The start of a new life should be a positive experience.
But if your child is diagnosed with Down syndrome, it’s not.
Current healthcare protocols mean expectant parents are offered termination in the same conversation as diagnosis.
To help change this narrative, and challenge current protocols, VMLY&R Commerce has launched “You-Can’t-Put-Me-Down-Syndrome” a cultural movement in partnership with PADS charity [Positive About Down syndrome – by parents for parents and parents-to-be] to change negative connotations around Down syndrome. As Shelby McCloud, commented on BBC Look North, “I’m the same as everyone – I just take a little longer.”
Nicola Enoch, chief executive of Down Syndrome UK and PADS observed,“There's a lot of negativity and ignorance around Down syndrome – a lot of stereotyping and outdated attitudes. We believe the arrival of every baby should be celebrated, every parent given the best possible support, every child given the opportunity to flourish and thrive. So, there’s an urgent need to rewrite the narrative, challenge current protocols from a place of experience and absolute understanding. This movement is having great impact. I’m delighted.”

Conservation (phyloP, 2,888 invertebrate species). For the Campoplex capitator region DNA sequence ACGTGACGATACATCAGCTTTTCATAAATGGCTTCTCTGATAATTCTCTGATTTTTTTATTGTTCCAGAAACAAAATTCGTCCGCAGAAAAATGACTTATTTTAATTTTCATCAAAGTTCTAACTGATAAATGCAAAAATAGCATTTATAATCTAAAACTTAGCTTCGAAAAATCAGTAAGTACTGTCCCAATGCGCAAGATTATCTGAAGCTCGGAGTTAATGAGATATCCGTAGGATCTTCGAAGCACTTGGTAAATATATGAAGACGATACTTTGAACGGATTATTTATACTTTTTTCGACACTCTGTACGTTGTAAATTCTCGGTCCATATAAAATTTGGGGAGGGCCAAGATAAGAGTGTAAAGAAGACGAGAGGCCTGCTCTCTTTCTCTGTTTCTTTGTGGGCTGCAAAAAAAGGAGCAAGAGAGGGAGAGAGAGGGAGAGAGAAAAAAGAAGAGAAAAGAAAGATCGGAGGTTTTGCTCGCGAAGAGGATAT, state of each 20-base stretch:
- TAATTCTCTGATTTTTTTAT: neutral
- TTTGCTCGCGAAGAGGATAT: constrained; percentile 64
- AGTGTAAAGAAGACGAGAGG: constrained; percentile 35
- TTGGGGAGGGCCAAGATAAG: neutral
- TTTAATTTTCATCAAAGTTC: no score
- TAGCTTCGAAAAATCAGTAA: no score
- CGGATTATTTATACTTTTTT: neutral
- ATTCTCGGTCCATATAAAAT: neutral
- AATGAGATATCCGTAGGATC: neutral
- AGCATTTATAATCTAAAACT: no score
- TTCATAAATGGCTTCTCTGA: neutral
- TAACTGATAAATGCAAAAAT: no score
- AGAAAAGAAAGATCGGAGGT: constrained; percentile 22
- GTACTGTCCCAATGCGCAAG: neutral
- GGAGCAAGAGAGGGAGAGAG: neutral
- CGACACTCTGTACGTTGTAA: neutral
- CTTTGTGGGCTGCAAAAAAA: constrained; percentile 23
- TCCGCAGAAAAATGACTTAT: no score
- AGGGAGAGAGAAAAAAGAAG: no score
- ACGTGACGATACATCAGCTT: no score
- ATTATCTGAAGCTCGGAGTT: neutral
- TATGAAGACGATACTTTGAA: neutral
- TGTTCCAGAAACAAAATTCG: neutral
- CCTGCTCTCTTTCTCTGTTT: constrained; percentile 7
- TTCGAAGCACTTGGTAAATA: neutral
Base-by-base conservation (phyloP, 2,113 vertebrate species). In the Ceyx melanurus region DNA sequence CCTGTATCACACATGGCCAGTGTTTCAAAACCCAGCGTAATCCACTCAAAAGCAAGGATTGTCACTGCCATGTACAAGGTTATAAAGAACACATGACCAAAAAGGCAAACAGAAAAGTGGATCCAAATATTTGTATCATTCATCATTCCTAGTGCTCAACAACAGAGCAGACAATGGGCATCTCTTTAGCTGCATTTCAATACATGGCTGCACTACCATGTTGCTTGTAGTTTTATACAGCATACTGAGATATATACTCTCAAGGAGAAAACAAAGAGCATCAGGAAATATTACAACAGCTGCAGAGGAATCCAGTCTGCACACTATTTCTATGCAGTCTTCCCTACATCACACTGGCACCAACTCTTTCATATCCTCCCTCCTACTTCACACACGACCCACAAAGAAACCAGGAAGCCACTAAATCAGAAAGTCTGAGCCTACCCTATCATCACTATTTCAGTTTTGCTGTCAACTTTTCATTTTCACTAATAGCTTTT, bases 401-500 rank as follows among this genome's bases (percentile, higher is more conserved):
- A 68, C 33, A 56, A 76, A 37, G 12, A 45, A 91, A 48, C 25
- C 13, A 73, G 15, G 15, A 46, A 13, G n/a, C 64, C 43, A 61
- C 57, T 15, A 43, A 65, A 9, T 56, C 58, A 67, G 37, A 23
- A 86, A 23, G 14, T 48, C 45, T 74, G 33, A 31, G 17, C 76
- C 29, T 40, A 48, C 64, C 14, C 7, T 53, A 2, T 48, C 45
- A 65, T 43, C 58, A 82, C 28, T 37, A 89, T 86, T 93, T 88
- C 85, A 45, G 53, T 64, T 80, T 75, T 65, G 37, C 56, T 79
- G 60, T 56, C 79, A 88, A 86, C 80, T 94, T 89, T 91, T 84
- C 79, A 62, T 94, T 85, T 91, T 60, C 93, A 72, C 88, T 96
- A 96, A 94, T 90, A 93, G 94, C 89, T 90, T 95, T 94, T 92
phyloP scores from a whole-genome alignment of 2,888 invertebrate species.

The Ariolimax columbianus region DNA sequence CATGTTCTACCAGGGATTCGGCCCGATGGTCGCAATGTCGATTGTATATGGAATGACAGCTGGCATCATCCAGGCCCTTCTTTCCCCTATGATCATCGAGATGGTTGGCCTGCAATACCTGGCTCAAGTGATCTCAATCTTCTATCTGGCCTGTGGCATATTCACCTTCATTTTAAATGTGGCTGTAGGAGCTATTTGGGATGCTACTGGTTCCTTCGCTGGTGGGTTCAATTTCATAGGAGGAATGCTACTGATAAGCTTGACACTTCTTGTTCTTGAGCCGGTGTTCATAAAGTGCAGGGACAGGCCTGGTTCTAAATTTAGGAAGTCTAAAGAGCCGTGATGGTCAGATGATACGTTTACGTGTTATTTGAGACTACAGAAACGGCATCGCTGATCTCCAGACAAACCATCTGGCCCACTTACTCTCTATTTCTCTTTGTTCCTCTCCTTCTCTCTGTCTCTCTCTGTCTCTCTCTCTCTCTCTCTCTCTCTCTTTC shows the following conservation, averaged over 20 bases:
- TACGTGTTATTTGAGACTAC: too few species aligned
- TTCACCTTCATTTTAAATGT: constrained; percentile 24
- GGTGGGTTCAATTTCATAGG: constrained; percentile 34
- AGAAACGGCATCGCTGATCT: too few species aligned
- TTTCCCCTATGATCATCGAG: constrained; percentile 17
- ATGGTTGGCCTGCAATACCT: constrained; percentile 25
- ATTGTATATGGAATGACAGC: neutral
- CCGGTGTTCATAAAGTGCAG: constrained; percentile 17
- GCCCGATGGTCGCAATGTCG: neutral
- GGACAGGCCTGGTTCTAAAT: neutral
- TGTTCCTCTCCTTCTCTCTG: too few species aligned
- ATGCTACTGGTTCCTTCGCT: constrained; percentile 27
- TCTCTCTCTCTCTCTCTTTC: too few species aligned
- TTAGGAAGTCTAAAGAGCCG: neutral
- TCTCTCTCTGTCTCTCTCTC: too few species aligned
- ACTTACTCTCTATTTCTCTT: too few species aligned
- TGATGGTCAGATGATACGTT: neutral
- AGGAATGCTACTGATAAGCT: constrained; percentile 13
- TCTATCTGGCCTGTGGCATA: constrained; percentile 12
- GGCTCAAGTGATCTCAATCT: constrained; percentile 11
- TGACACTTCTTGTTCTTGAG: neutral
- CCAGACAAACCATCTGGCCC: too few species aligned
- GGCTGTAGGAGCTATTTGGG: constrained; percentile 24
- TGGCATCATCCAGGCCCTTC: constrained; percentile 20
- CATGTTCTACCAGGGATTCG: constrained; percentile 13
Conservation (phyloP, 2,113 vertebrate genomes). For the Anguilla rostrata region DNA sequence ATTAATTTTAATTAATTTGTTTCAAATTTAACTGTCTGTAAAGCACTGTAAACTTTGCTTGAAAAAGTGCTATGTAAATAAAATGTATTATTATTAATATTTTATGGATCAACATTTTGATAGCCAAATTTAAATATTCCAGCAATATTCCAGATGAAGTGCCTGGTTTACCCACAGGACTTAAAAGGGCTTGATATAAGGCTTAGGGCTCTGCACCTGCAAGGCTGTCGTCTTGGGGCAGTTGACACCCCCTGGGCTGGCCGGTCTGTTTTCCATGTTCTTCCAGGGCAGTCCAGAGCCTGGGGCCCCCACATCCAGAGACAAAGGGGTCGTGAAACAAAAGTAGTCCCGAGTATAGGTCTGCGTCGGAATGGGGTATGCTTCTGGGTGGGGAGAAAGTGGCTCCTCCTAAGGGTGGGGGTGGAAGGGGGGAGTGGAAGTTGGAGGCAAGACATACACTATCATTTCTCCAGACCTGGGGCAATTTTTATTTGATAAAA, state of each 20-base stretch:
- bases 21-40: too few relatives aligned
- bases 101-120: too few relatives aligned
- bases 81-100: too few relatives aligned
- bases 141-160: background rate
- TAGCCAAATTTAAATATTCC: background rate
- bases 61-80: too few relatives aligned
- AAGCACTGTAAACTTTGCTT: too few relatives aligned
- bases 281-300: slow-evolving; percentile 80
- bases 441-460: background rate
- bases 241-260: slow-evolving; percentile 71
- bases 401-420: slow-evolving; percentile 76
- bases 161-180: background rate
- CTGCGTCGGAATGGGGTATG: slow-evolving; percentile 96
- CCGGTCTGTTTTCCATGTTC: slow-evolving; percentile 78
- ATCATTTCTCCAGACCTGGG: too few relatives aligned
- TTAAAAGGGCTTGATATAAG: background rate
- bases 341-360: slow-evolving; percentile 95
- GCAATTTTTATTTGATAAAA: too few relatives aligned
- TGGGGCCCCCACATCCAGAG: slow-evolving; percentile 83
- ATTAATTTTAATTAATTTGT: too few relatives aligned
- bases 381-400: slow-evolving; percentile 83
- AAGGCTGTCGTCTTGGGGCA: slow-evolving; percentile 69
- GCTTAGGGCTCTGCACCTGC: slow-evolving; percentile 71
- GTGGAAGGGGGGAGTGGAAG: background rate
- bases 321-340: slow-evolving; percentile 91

To capture the full and rewarding lives of young people from the community, the agency’s photographic campaign features fourteen portraits of fourteen remarkable people. From a BAFTA-nominated TV presenter with Bring-The-House-Down Syndrome, to an influencer with Never-Slowing-Down Syndrome, to an NHS worker with Won’t-Let-You-Down Syndrome. The work aims to capture the personality of each person and perceptions they challenge.
The connected campaign featured across multimedia platforms including runs across social, Sky News, Sky Sports, print, digital, out of home at Toni & Guy hair salon and David Lloyd gyms.
The campaign went to the halls of the Houses of Parliament where Nicola, and the thirteen young voices, could directly challenge the policy that expectant parents of babies with Down syndrome are presented with the choice to terminate.
The You-Can’t-Put-Me-Down Syndrome exhibition persuaded MPs and parliamentarians to support the pledge: “I support the demand to end the current practice that medical practitioners offer an expectant parent their options including terminating, based purely on a diagnosis of Down syndrome.”
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